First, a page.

A tiny Pacific Island became a hotspot for cybercrime

A tiny Pacific Island became a hotspot for cybercrime

From Jacob Judah for MIT Tech Review: "Tokelau, a necklace of three isolated atolls strung out across the Pacific, is so remote that it was the last place on Earth to be connected to the telephone—only in 1997. Just three years later, the islands received a fax with an unlikely business proposal that would change everything. It was from an early internet entrepreneur from Amsterdam, named Joost Zuurbier. He wanted to manage Tokelau’s country-code top-level domain, or ccTLD—the short string of characters that is tacked onto the end of a URL. Until recently, its .tk domain had more users than any other country’s: a staggering 25 million. But nearly all the websites and others that have used .tk  have been spammers, phishers, and cybercriminals."

The secret room where Michelangelo drew on the walls while he was in hiding

From Open Culture: "In the year 1530, Michelangelo was sentenced to death by Pope Clement VII. The Florence-born Michelangelo had come to the aid of his hometown by working on its fortifications, and that drew the ire of the Medici. They pardoned him before long, so he could finish his work on the Sistine Chapel, but while he was in hiding he spent several months making dozens of drawings, all of which he drew directly on the walls. Their existence remained unknown until 1975 when Paolo Dal Poggetto, then the director of the Medici Chapels, one of five museums that make up the Bargello Museums, was searching for a suitable space to create a new exit for the museum.”

Edgar Allen Poe's story "The Cask Of Amontillado" was inspired by a feud


From Futility Closet: "Edgar Allan Poe’s tale “The Cask of Amontillado” is regarded today as a testament to his imagination, but in fact it was inspired by a feud with a literary rival. Poe and Thomas Dunn English had been friends, but they had a falling-out. Thereafter the two caricatured one another in their writings — Poe even successfully sued English’s editors at the New York Mirror for libel in 1846. After English wrote a story with veiled digs at Poe (the main character is a liar and drunkard who uses phrases such as “Nevermore”), Poe wrote “The Cask of Amontillado.” The story mentions a secret society, a signal of distress, and a coat of arms because they all figured in English’s book."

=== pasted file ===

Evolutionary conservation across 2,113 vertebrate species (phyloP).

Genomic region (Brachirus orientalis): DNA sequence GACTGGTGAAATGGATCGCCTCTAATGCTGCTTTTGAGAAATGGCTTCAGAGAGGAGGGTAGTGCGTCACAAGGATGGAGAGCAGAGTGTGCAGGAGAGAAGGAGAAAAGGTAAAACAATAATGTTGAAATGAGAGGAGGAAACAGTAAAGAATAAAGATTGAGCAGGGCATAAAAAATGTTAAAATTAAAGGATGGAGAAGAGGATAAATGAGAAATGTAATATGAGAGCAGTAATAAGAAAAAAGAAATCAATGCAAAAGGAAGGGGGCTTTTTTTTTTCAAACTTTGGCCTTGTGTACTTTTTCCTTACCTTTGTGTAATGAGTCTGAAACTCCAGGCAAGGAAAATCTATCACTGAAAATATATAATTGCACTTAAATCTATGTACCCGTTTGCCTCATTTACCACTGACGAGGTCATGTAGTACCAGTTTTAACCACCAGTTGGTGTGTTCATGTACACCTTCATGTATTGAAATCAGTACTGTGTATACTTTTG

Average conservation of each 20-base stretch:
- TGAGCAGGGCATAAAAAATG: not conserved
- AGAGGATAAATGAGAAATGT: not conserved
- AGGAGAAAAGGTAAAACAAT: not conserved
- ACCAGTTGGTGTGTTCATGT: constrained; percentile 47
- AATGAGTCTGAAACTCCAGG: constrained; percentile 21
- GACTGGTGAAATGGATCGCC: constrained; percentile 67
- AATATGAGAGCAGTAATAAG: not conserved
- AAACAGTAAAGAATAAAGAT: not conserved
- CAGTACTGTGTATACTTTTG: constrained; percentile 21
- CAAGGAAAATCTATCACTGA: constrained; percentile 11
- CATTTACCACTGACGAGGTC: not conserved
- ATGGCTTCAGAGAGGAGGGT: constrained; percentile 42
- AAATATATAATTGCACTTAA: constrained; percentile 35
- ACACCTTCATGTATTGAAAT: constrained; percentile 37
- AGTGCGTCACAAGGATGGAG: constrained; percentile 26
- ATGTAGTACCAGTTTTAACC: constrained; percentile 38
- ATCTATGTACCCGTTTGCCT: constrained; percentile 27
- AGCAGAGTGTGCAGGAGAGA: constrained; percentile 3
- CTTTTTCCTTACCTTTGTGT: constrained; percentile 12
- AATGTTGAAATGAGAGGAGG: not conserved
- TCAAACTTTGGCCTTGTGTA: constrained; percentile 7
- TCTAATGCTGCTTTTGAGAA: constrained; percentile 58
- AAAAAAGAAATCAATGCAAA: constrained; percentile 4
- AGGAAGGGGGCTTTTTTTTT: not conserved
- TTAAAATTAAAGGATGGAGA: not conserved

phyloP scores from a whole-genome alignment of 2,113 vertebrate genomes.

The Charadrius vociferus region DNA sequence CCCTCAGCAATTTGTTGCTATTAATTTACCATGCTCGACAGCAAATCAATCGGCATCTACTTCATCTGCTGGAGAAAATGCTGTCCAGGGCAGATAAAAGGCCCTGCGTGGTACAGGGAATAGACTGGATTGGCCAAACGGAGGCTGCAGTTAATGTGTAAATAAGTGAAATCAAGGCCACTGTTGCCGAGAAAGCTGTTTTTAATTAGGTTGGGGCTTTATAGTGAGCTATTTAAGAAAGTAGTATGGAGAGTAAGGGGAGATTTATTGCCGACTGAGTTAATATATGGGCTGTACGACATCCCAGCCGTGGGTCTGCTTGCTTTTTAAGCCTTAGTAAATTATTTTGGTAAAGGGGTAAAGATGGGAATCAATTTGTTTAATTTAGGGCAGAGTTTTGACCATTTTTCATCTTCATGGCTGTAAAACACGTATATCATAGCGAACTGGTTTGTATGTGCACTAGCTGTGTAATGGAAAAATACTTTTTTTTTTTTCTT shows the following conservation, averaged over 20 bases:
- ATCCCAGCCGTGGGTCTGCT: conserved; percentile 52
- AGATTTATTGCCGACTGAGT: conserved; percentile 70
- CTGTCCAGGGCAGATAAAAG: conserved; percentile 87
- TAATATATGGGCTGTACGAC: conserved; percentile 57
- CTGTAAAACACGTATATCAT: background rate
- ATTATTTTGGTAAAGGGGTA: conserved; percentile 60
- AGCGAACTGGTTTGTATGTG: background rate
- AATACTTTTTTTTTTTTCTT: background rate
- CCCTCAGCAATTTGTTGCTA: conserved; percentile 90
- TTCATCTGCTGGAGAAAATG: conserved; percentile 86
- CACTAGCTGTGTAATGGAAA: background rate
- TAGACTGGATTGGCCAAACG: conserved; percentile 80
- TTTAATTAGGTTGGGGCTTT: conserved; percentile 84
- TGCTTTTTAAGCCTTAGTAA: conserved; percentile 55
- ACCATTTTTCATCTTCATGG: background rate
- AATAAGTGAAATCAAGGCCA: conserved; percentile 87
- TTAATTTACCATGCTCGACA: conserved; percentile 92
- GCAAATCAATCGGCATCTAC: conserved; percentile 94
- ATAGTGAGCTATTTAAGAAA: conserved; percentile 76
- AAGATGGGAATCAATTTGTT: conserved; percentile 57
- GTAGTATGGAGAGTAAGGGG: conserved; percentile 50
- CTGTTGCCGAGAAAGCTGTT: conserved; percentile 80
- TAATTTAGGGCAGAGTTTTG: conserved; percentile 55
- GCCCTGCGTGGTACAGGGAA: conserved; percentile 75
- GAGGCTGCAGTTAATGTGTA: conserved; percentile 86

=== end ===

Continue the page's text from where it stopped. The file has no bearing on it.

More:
Editor's note: If you like this newsletter, I'd be honoured if you would help me by contributing whatever you can via my Patreon. Thanks!

In the sixth century a massive whale named Porphyrios sank ships

Crítica | Moby Dick (2010) - Plano Crítico

From Wikipedia: "Active for over fifty years, Porphyrios caused great concern for Byzantine seafarers. Emperor Justinian I made it an important matter to capture it, though he could not come up with a way to do so. Porphyrios is mentioned in the writings of the 6th-century Byzantine historian Procopius, both in the History of the Wars and The Secret History. According to Procopius, Porphyrios measured 45 ft long and 15 ft wide. Whales were not well understood in antiquity or in the Middle Ages and were seen simply as great monsters. Porphyrios eventually met its end when it beached itself near the mouth of the Black Sea and was attacked and cut into pieces by a mob of locals."

Drunk Grizzly bears keep getting run over by trains in Montana

A grizzly bear grazes for spilt grain on the train tracks in Banff National Park, Alberta, Canada. Since 1980 in Montana, 68 grizzlies, many "drunk" on fermented grain, have been killed by trains.

From Mark Heinz for Cowboy State Daily: "Since 1980, 63 bears have been killed along a stretch of rail line that goes over Marias Pass and the Great Bear Wilderness, according to reports from state and federal wildlife agencies. The worst year on record was 2019, when eight grizzlies were killed by trains. Many of them likely died during a drunken attempt to outrun the trains, a Wyoming bear expert said. Grain spilled from railcars along the tracks can be a tempting treat for bears, retired federal ecologist Chuck Neal of Cody told Cowboy State Daily. With enough moisture from snow and rain, the spilled grain actually ferments in place and becomes a de facto brewery, he said."

A 1952 Topps Mickey Mantle baseball card sold for a record $12.6 million

Mickey Mantle's lewd Yankees questionnaire up for auction | Fox Business

From Dan Hajducky for ESPN: "A 1952 Topps Mickey Mantle card with a 9.5 grade from grader SGC – the "finest known example" of a 1952 Topps Mantle – was sold by Heritage Auctions for $12.6 million including buyer's premium. It's the most ever paid for any sports item, card or memorabilia, beating the previous record of $7.25 million, set by a T206 Honus Wagner card consigned to collectables marketplace Goldin. Ted Lodge found the Mantle card when he inherited a home from his father, who was a driver for Topps in the 1950s, and stumbled upon a fortune worth of baseball cards in pristine condition."

A portrait of Sitting Bull made with more than 20,000 dice